I often wondered what those folks really learned while at seminary besides some public speaking skills and how to write 30 page papers :)

    • Dave Miller says

      Howard Hendricks warned us not just to read books that agree with our viewpoints – “that will only reinforce your prejudices.”

      There is great value in what you say.

  2. says

    Learn lots, read lots, but more than that:

    Take one fewer class if need be and make a few friends.


    Because when I left seminary, fell out, really, due to various issues, no one noticed, because no one knew me. When I went back, people asked why I hadn’t been at new student orientation–people I had been in classes with a little over a year before. At that time, my ego made them the stuffy ones that didn’t care, but that’s not what it was. It was me, really, trying to learn fast and in isolation.

    You’re not there just to learn. Do not confuse seminary with gathering information. If you are worth anything as a minister, you’ve been trying to gather information, and you will never stop learning–but you have few concentrated times to build relationships. Don’t wait until you’re a grouchy blogger who only makes friends through the blog world–you may not be as fortunate as I have been and find any.

    Seminary (or whatever other structured study/internship program you’ve got) is a time to gather information while building relationships. Build relationships, learn languages, develop thinking skills–then you can more readily fill any gaps left between what class did not cover.

    • Jeff says

      I wholeheartedly agree about making friends during seminary. Unfortunately, the only friends I have from seminary are the ones I already knew before we went there together. I spent most of seminary commuting from a neighboring state (taking classes 2 days a week) so I could work on staff at a church near my hometown. If I could do it over, I would have moved into married housing near campus and invested in being a “regular” member of a local church.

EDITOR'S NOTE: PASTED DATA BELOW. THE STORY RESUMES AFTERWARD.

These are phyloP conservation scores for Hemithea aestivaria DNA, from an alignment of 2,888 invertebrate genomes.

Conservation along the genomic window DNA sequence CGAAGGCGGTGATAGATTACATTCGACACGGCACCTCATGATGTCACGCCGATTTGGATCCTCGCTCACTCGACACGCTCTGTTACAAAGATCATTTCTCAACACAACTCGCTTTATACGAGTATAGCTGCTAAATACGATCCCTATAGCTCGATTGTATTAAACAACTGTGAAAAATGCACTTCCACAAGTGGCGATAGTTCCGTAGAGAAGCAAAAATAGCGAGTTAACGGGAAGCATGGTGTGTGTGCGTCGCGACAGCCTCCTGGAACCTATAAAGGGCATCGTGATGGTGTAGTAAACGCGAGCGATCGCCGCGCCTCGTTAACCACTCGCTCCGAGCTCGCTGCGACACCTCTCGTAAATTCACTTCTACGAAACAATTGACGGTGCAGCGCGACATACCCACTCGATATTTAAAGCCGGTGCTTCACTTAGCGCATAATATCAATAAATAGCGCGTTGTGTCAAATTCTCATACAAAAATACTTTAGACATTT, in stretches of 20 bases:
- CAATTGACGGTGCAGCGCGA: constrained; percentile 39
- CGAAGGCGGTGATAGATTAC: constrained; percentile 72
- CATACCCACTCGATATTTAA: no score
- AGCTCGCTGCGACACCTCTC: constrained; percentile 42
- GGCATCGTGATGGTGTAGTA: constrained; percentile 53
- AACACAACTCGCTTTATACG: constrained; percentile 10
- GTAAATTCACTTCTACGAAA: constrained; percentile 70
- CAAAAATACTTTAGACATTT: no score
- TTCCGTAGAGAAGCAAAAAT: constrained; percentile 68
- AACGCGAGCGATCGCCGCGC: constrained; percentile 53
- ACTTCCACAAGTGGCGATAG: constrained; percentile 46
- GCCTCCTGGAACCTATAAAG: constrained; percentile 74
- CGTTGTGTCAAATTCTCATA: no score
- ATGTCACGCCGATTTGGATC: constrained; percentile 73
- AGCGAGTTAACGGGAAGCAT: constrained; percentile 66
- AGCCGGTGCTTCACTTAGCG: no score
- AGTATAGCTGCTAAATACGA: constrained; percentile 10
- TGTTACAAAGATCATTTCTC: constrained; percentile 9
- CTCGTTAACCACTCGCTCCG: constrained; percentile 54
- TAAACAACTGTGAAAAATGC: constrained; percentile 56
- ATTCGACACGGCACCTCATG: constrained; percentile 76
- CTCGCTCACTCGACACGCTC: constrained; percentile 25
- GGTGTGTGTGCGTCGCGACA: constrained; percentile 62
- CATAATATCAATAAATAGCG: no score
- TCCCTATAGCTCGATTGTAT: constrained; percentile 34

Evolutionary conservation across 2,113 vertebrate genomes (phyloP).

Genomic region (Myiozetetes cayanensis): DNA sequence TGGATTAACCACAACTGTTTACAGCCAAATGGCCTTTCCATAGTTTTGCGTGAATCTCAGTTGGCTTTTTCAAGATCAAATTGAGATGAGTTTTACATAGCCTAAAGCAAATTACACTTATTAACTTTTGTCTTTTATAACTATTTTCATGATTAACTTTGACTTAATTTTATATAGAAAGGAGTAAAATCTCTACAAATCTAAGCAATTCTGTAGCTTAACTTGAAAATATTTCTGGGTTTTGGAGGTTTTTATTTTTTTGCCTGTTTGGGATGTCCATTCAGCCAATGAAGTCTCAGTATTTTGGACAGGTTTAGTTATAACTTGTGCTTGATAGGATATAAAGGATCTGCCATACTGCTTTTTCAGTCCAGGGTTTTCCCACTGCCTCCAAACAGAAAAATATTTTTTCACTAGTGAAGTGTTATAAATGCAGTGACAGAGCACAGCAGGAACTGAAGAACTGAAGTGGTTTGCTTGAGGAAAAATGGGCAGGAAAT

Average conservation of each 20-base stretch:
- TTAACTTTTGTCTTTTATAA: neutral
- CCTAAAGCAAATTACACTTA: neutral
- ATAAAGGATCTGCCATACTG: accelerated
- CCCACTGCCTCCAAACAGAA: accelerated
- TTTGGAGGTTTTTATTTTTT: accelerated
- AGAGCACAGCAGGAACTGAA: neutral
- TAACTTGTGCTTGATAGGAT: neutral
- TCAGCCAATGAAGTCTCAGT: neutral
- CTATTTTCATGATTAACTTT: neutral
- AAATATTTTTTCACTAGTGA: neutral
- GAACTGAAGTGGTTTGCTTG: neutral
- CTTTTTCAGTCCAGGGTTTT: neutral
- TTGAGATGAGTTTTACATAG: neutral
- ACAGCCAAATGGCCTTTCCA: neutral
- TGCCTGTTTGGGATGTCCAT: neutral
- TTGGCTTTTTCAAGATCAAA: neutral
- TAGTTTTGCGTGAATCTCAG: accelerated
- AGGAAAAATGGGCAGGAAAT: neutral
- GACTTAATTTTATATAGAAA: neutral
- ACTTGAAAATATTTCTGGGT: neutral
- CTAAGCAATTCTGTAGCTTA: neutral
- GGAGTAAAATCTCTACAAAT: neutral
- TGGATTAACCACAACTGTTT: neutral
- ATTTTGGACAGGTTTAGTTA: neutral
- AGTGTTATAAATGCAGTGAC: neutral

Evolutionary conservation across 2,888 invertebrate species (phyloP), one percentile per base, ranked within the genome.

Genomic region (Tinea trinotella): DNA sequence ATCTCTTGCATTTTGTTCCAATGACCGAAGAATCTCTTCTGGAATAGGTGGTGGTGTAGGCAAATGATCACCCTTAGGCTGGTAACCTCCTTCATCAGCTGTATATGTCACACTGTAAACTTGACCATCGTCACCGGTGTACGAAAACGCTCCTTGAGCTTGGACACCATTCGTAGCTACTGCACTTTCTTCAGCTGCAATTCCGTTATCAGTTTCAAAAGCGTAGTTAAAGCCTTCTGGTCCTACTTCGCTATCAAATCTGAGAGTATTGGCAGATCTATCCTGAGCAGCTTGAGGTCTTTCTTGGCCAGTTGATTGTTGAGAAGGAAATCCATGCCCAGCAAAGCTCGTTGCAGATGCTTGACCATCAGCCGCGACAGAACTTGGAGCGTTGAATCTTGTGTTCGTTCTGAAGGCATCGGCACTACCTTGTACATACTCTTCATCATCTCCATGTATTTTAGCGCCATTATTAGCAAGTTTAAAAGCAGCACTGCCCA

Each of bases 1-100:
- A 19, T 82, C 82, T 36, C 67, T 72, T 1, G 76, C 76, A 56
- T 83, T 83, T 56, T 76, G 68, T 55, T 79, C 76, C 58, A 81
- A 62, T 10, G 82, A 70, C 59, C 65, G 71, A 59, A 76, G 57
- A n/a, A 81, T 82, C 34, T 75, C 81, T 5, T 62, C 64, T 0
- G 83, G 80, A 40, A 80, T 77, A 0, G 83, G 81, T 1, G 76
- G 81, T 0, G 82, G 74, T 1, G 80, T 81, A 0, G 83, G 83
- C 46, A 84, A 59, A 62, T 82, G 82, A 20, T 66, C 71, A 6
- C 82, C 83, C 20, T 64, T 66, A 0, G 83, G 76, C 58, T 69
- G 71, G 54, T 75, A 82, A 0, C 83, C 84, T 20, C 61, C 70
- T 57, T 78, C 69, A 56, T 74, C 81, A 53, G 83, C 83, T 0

3. kschaub says

    Hey there friends,

    Great thoughts. I should say that I wrote this with the seminary student’s relationship with their local church more in mind, than how they spend their time on campus. That would make for good post content, too.

    Anyway, just thought I would clarify that. Probably could have written a better title for this post in the Voices context. Still, good thoughts from you guys here.

    In Christ,


  4. says

    Very helpful article. It is my view that every seminary graduate should be required to spend at least five years under the oversight and protection of a seasoned pastor before being thrown into the fray. My best advice would be, if you can do anything else and have peace about it, don’t become a pastor.

  5. Mark Terry says

    This is great advice. In regard to #2 seminary students should try to get as much experience as possible in every aspect of church life. For example, volunteer to help with children and youth classes, even VBS. Ask the pastor to go along on hospital visits, etc. If the seminary student is a faithful, active church member, then the senior pastor or associate pastor is much more likely to recommend the student to a church and/or write a positive letter of reference.

  6. says


    All these are really good. And I agree with gracewriterrandy that several years, 5 or so, under the oversight of a seasoned pastor would be very beneficial.

    One other thing I might add is this. If at all possible, get some real life experience, as an adult, out in the workforce. I’m seeing very many young men who have come along in a Christian high school, followed by a Christian college, followed by seminary and very little work experience along the way.

    I’ve ministered along side some of these over the years both as a vocational minister myself and as a layman (elder/leader) and what I’ve seen is a sincere but profound ignorance of how the world works out there away from the church. Far too many of them have no idea what most men and women go through week in and week out as they juggle their families, careers, other outside expectations/obligations, travel, etc.

    A good, hard work job would do many of these young men a lot of good both to instill a hard work ethic in them and to give them some experience to better relate to their congregations.

  7. Kris says

    Where did you all attend Seminary? What seminary would you encourage a young lad like myself to attend?